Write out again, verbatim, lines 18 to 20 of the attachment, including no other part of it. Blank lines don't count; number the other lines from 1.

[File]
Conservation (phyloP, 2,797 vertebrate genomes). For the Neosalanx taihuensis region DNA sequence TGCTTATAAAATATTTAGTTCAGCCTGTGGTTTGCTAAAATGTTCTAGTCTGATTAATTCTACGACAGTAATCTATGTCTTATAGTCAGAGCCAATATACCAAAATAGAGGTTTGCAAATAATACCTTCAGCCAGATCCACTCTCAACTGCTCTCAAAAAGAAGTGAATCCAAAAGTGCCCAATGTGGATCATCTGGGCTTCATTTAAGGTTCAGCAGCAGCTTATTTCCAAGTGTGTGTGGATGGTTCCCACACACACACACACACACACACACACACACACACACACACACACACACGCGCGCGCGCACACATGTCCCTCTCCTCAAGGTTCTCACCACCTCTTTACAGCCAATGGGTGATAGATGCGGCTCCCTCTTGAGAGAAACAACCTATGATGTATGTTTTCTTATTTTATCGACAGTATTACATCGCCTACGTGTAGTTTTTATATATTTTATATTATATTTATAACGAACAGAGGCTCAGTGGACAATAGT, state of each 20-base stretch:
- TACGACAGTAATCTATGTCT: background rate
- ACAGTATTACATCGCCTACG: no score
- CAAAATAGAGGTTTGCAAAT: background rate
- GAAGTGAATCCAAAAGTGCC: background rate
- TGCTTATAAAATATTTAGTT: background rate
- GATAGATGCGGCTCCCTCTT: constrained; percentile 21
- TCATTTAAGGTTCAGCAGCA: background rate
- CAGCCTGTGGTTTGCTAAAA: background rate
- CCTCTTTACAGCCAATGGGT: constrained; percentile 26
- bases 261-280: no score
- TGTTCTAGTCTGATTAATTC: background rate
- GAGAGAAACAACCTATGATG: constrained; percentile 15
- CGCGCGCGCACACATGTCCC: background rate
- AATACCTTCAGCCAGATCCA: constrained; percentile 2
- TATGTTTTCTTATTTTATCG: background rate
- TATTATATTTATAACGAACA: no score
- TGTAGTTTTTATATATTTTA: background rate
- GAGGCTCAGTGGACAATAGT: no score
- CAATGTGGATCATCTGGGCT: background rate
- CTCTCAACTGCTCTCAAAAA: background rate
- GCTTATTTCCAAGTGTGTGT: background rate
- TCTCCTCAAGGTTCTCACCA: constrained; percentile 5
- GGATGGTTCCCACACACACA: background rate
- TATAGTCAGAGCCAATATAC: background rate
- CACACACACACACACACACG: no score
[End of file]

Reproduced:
- TGTAGTTTTTATATATTTTA: background rate
- GAGGCTCAGTGGACAATAGT: no score
- CAATGTGGATCATCTGGGCT: background rate